It’s time to plant for the fall

Published 2:36 pm Wednesday, August 2, 2023

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Don’t rest on your laurels, hiding indoors during the Dog Days — it’s time to plant fall stuff.

In spite of torrid summer heat and humidity, when just leaning on a shovel leads to sweat dripping from elbows, we Southerners are blessed with a great climate for gardening year-round. In fact, unlike our northern neighbors who pin all their garden hopes between Memorial and Labor Days, we can have two complete, back-to-back, start to finish summer gardens between the first and last frosts of April and November.

But outside of those months you have to stay on top of things, and plant according to when stuff matures, not when it’s convenient for us to be outdoors.  Stop wringing your hands over how the heat and humidity are sucking the vigor out of both us and our gardens; it’s time to plant for Autumn.

Fall gardening is a misnomer when it comes to growing vegetables. Though we can plant a handful of truly cold-hardy vegetables, flowers, and herbs later, most old-hand gardeners know that fall is more about harvesting than planting. Many, but not all, types of others grow well in summer heat but mature best in the shortening days of fall, and even tolerating a frost or two to produce a bounty before cold sets in for good.

Waiting to plant them is a gamble that they will produce before fall’s first freeze; like it or not, we ought to be out setting some stuff in the dirt now so it can grow quickly and produce earlier.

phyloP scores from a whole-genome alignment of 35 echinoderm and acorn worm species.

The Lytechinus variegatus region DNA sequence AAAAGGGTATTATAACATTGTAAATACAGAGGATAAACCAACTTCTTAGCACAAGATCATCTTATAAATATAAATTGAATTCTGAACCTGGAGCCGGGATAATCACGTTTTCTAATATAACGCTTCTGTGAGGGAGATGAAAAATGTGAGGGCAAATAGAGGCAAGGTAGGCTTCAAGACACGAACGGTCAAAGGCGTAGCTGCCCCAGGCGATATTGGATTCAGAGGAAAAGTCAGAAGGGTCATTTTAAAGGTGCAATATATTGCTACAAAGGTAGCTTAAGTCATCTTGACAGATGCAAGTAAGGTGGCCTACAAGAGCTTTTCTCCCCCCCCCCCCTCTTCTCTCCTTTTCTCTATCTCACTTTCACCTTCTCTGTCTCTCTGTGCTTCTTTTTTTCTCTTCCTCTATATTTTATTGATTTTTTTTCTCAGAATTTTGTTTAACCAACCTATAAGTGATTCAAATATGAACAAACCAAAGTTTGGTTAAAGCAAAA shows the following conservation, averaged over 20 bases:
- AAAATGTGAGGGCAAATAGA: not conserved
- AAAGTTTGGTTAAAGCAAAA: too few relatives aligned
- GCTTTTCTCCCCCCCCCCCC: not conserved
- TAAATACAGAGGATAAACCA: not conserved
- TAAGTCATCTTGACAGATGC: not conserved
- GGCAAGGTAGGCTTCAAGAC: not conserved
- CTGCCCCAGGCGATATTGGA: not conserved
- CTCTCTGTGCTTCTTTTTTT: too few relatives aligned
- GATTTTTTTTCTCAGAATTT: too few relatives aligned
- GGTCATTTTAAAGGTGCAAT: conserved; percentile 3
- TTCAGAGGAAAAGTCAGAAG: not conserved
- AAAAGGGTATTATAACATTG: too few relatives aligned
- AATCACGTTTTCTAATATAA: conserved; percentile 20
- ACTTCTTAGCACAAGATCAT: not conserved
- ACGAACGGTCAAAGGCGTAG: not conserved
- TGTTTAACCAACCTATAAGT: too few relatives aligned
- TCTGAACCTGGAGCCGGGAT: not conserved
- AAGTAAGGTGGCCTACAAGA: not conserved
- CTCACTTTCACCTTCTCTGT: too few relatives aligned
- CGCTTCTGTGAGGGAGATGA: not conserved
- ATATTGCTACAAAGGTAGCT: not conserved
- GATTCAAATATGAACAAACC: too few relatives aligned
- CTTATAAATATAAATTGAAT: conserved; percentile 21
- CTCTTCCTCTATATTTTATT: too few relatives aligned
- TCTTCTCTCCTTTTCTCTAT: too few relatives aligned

Those who get right on it can actually have a super-productive second summer garden. There is a short window of opportunity left for planting traditional spring and summer favs like tomatoes, peppers, basil, marigolds, zinnias, and many other heat-lovers which can actually out-produce the same weather-battered varieties left over from spring. Insects may be a bit more intense, but that’s what netting is for.

And those cool-climate vegetables, including lettuces, broccoli, cabbage, carrots, beets, and the like, will grow quickly over the next month or so and be extra productive well before cold shuts them down. I am perfectly aware that a lot of lucky garden gamblers keep those plants going well into winter, but their quality and survivability, goes down quickly.

I base all this on what we know, from decades of truck crop farmers who want to have something to sell as early and late as possible. Every October for four decades now the MSU Truck Crops Experiment Station near Crystal Springs has shown off world-class flowers and vegetables, in full harvest mode, which were planted in July and August.

Watering deeply, not frequently, mulching where soils need protection from hot, drying sun, and controlling weeds and insects are what they do to coax the plants into a fantastic fall harvest. But planting in mid to late summer is where they start.

If you wait, it will just be a gamble. Some plants, like lettuce, produce quickly and I actually plant several times a couple or three weeks apart, to keep them coming along. Others, like garlic, kale and collards (and pansies and violas), can take cold weather and will make it through the winter and can be planted in October or November.

Main thing is, we are gardeners, not farmers. Rather than setting out a main crop once or twice a year, we keep at it, a pot, flower or raised bed, or garden row at a time, planting and harvesting and replanting as needed nearly all year.

And it’s time to get going for fall. Not wait ‘til fall.

Felder Rushing is a Mississippi author, columnist, and host of the “Gestalt Gardener” on MPB Think Radio. Email gardening questions to